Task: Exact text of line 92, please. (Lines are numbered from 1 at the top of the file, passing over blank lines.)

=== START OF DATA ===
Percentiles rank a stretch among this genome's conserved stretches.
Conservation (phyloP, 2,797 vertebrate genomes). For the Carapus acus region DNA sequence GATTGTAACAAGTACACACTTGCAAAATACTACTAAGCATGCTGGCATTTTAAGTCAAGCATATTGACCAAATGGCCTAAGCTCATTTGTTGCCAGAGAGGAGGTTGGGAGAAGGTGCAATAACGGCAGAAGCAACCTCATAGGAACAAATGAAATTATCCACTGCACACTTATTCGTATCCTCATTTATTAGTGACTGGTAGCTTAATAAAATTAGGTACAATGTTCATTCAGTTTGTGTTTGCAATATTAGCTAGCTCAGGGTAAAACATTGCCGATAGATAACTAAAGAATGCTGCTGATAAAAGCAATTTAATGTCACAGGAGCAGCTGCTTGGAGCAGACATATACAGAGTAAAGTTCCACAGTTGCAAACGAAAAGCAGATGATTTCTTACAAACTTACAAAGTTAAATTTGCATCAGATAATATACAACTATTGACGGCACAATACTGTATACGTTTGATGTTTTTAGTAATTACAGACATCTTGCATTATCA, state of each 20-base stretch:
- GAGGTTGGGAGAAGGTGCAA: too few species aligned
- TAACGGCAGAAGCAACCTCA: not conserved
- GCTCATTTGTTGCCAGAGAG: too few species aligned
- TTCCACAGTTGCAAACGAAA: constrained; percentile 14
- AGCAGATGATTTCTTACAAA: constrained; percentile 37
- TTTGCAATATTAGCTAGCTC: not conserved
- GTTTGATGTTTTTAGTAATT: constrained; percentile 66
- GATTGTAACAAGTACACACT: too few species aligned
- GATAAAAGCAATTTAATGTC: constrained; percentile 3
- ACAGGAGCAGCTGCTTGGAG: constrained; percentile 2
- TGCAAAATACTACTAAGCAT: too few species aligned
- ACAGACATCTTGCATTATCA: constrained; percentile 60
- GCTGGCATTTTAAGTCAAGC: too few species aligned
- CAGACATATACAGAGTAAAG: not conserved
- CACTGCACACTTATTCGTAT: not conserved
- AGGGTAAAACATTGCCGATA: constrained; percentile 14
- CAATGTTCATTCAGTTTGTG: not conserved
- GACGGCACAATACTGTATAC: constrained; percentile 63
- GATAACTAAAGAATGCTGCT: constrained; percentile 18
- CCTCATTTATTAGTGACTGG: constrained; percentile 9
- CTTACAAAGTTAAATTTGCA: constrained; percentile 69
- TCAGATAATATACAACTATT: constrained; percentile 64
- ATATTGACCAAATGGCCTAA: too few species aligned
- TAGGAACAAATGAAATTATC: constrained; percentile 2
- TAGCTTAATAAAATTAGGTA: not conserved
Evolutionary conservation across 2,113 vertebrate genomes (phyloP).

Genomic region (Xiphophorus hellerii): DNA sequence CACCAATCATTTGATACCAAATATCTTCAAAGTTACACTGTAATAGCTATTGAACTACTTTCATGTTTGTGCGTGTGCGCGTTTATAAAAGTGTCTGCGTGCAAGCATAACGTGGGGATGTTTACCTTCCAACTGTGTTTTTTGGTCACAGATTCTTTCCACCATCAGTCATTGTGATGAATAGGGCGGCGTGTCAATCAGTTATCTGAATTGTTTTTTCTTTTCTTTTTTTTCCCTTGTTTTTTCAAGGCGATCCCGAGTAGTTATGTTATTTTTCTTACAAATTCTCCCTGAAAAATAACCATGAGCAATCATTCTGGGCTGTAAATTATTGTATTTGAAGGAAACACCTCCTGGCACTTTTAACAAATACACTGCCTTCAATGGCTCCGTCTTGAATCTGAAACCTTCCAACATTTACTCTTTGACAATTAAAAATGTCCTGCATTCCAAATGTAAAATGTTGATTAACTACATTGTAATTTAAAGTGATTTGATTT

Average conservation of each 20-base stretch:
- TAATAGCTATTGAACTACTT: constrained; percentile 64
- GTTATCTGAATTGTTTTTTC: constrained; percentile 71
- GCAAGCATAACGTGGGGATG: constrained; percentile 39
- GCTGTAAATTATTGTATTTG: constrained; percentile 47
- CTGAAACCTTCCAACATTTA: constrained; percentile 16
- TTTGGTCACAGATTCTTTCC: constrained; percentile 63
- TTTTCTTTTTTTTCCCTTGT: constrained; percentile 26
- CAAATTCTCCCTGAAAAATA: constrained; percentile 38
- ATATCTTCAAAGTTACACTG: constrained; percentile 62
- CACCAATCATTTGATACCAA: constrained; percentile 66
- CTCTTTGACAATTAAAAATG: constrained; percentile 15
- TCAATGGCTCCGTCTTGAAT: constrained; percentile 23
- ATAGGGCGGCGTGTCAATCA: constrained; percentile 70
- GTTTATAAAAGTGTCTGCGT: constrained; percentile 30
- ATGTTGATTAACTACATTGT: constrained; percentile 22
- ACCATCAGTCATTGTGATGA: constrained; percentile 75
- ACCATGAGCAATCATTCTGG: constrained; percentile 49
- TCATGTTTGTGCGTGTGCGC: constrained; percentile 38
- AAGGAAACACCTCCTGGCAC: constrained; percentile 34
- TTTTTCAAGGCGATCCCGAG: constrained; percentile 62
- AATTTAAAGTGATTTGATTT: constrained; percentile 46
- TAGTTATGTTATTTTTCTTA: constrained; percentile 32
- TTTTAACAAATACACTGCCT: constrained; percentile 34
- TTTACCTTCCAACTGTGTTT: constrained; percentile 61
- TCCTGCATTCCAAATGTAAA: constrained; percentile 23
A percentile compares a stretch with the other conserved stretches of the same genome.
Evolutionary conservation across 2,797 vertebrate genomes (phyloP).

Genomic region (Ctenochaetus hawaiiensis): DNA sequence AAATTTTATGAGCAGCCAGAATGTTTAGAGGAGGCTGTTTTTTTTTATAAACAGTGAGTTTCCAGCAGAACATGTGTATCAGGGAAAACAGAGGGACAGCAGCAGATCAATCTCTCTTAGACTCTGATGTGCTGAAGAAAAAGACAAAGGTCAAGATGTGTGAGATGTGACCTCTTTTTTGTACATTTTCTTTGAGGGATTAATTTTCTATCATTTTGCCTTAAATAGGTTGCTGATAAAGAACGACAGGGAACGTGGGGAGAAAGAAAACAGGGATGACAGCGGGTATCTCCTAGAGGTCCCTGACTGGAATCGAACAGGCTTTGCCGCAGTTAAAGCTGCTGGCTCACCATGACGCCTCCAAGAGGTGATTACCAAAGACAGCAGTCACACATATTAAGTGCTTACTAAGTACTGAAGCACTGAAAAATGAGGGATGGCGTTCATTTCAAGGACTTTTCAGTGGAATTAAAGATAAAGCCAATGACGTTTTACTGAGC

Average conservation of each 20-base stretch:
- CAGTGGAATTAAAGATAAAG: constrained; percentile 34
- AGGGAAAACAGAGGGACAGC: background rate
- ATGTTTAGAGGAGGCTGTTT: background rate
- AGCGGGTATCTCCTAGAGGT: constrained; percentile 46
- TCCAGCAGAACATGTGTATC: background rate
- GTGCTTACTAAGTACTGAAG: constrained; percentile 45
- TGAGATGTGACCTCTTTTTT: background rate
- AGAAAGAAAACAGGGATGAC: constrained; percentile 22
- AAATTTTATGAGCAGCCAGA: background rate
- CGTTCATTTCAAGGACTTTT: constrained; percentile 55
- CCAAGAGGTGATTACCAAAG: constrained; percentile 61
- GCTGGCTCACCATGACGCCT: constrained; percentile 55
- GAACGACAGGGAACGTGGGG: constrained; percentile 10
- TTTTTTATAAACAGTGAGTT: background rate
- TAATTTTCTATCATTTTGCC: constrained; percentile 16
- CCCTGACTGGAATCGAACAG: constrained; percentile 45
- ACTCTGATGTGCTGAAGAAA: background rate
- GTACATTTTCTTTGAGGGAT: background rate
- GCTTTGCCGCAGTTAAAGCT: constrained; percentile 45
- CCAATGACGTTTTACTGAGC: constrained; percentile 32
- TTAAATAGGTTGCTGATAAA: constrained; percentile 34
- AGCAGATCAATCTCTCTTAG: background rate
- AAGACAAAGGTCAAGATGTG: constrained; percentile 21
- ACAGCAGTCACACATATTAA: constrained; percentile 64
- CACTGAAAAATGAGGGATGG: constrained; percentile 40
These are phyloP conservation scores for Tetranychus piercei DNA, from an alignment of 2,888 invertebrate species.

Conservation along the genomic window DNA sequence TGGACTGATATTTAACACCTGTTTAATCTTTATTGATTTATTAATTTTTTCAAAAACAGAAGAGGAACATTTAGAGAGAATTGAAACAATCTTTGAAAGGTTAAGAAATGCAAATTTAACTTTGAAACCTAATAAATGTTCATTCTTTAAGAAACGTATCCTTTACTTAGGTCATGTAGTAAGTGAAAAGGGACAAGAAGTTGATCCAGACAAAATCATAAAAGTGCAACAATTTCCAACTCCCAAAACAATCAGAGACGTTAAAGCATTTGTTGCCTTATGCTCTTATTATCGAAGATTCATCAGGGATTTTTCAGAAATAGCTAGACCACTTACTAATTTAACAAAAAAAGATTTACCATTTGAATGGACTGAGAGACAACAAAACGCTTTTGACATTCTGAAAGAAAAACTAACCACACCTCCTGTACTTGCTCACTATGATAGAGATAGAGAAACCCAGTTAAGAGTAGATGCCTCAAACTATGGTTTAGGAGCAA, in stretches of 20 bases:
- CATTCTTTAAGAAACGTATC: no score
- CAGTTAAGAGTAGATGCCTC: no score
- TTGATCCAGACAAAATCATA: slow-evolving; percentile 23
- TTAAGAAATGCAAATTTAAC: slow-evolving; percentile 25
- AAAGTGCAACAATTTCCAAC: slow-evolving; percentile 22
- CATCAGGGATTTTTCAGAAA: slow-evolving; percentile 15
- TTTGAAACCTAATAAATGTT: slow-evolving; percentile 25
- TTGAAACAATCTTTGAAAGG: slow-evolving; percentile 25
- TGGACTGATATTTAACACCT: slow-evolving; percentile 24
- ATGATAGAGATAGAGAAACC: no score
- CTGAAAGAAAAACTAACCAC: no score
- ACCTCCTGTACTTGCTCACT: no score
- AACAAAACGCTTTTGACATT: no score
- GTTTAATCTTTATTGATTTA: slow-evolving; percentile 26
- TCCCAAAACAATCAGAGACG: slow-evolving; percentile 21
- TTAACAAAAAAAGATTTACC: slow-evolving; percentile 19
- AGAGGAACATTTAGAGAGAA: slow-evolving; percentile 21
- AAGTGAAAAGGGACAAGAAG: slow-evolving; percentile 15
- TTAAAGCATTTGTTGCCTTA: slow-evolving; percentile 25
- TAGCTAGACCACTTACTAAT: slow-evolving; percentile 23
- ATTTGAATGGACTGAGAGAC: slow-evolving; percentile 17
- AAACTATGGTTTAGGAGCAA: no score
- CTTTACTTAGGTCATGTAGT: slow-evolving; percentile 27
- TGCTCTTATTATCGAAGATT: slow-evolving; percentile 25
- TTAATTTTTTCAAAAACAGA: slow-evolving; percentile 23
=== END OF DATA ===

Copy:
- CATCAGGGATTTTTCAGAAA: slow-evolving; percentile 15